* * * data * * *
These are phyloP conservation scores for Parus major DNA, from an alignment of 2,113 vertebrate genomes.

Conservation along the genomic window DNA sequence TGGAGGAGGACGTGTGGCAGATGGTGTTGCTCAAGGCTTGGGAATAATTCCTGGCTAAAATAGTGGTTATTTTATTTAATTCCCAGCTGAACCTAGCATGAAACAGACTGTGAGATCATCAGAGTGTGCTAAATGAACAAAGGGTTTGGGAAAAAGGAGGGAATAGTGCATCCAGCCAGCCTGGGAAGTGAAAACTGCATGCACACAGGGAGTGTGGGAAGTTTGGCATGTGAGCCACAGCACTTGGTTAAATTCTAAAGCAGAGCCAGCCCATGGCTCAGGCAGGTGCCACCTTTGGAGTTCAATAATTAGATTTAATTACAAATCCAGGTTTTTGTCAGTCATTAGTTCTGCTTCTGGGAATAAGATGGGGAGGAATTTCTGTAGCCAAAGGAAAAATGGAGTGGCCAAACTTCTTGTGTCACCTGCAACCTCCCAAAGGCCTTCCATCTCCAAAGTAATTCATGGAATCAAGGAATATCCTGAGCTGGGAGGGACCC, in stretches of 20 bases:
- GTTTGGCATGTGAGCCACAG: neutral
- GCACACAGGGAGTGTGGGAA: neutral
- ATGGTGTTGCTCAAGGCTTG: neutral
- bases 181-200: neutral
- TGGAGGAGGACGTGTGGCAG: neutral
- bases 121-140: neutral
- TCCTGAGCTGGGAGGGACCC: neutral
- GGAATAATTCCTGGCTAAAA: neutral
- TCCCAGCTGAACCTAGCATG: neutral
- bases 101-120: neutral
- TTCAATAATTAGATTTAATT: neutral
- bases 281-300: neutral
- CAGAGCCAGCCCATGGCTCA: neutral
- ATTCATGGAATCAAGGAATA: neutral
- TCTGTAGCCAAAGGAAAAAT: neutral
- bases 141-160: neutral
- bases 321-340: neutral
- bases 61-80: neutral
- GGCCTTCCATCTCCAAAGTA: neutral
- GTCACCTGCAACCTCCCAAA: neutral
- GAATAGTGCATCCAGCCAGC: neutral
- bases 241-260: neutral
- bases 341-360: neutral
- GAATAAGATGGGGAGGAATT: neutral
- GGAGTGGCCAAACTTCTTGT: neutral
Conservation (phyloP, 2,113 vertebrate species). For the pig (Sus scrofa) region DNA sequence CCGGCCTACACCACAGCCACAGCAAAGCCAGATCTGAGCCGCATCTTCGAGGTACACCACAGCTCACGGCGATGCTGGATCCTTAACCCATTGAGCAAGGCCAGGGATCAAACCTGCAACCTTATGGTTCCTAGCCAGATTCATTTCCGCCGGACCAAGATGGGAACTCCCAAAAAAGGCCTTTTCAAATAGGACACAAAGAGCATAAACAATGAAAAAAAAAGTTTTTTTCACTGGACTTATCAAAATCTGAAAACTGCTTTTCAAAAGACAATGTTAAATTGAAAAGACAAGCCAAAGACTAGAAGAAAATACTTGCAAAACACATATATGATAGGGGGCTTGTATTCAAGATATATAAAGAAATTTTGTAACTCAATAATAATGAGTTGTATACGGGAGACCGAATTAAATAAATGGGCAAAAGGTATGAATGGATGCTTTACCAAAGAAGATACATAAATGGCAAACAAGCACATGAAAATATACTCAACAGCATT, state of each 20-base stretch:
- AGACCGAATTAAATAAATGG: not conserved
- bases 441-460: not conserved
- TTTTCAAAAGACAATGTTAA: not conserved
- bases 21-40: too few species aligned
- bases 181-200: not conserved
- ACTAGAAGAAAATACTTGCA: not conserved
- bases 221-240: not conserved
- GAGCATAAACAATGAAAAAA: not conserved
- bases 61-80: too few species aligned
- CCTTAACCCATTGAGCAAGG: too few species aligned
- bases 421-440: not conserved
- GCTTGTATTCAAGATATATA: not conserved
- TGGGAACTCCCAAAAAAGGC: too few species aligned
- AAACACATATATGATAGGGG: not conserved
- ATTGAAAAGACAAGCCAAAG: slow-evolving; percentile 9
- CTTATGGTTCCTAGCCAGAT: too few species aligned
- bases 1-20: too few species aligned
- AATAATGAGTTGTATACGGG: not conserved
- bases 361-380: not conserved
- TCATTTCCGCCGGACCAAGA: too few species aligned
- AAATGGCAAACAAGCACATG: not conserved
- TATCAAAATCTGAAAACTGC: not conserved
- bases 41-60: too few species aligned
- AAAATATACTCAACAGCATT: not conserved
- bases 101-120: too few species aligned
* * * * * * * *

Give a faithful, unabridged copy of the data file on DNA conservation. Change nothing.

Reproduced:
These are phyloP conservation scores for Parus major DNA, from an alignment of 2,113 vertebrate genomes.

Conservation along the genomic window DNA sequence TGGAGGAGGACGTGTGGCAGATGGTGTTGCTCAAGGCTTGGGAATAATTCCTGGCTAAAATAGTGGTTATTTTATTTAATTCCCAGCTGAACCTAGCATGAAACAGACTGTGAGATCATCAGAGTGTGCTAAATGAACAAAGGGTTTGGGAAAAAGGAGGGAATAGTGCATCCAGCCAGCCTGGGAAGTGAAAACTGCATGCACACAGGGAGTGTGGGAAGTTTGGCATGTGAGCCACAGCACTTGGTTAAATTCTAAAGCAGAGCCAGCCCATGGCTCAGGCAGGTGCCACCTTTGGAGTTCAATAATTAGATTTAATTACAAATCCAGGTTTTTGTCAGTCATTAGTTCTGCTTCTGGGAATAAGATGGGGAGGAATTTCTGTAGCCAAAGGAAAAATGGAGTGGCCAAACTTCTTGTGTCACCTGCAACCTCCCAAAGGCCTTCCATCTCCAAAGTAATTCATGGAATCAAGGAATATCCTGAGCTGGGAGGGACCC, in stretches of 20 bases:
- GTTTGGCATGTGAGCCACAG: neutral
- GCACACAGGGAGTGTGGGAA: neutral
- ATGGTGTTGCTCAAGGCTTG: neutral
- bases 181-200: neutral
- TGGAGGAGGACGTGTGGCAG: neutral
- bases 121-140: neutral
- TCCTGAGCTGGGAGGGACCC: neutral
- GGAATAATTCCTGGCTAAAA: neutral
- TCCCAGCTGAACCTAGCATG: neutral
- bases 101-120: neutral
- TTCAATAATTAGATTTAATT: neutral
- bases 281-300: neutral
- CAGAGCCAGCCCATGGCTCA: neutral
- ATTCATGGAATCAAGGAATA: neutral
- TCTGTAGCCAAAGGAAAAAT: neutral
- bases 141-160: neutral
- bases 321-340: neutral
- bases 61-80: neutral
- GGCCTTCCATCTCCAAAGTA: neutral
- GTCACCTGCAACCTCCCAAA: neutral
- GAATAGTGCATCCAGCCAGC: neutral
- bases 241-260: neutral
- bases 341-360: neutral
- GAATAAGATGGGGAGGAATT: neutral
- GGAGTGGCCAAACTTCTTGT: neutral
Conservation (phyloP, 2,113 vertebrate species). For the pig (Sus scrofa) region DNA sequence CCGGCCTACACCACAGCCACAGCAAAGCCAGATCTGAGCCGCATCTTCGAGGTACACCACAGCTCACGGCGATGCTGGATCCTTAACCCATTGAGCAAGGCCAGGGATCAAACCTGCAACCTTATGGTTCCTAGCCAGATTCATTTCCGCCGGACCAAGATGGGAACTCCCAAAAAAGGCCTTTTCAAATAGGACACAAAGAGCATAAACAATGAAAAAAAAAGTTTTTTTCACTGGACTTATCAAAATCTGAAAACTGCTTTTCAAAAGACAATGTTAAATTGAAAAGACAAGCCAAAGACTAGAAGAAAATACTTGCAAAACACATATATGATAGGGGGCTTGTATTCAAGATATATAAAGAAATTTTGTAACTCAATAATAATGAGTTGTATACGGGAGACCGAATTAAATAAATGGGCAAAAGGTATGAATGGATGCTTTACCAAAGAAGATACATAAATGGCAAACAAGCACATGAAAATATACTCAACAGCATT, state of each 20-base stretch:
- AGACCGAATTAAATAAATGG: not conserved
- bases 441-460: not conserved
- TTTTCAAAAGACAATGTTAA: not conserved
- bases 21-40: too few species aligned
- bases 181-200: not conserved
- ACTAGAAGAAAATACTTGCA: not conserved
- bases 221-240: not conserved
- GAGCATAAACAATGAAAAAA: not conserved
- bases 61-80: too few species aligned
- CCTTAACCCATTGAGCAAGG: too few species aligned
- bases 421-440: not conserved
- GCTTGTATTCAAGATATATA: not conserved
- TGGGAACTCCCAAAAAAGGC: too few species aligned
- AAACACATATATGATAGGGG: not conserved
- ATTGAAAAGACAAGCCAAAG: slow-evolving; percentile 9
- CTTATGGTTCCTAGCCAGAT: too few species aligned
- bases 1-20: too few species aligned
- AATAATGAGTTGTATACGGG: not conserved
- bases 361-380: not conserved
- TCATTTCCGCCGGACCAAGA: too few species aligned
- AAATGGCAAACAAGCACATG: not conserved
- TATCAAAATCTGAAAACTGC: not conserved
- bases 41-60: too few species aligned
- AAAATATACTCAACAGCATT: not conserved
- bases 101-120: too few species aligned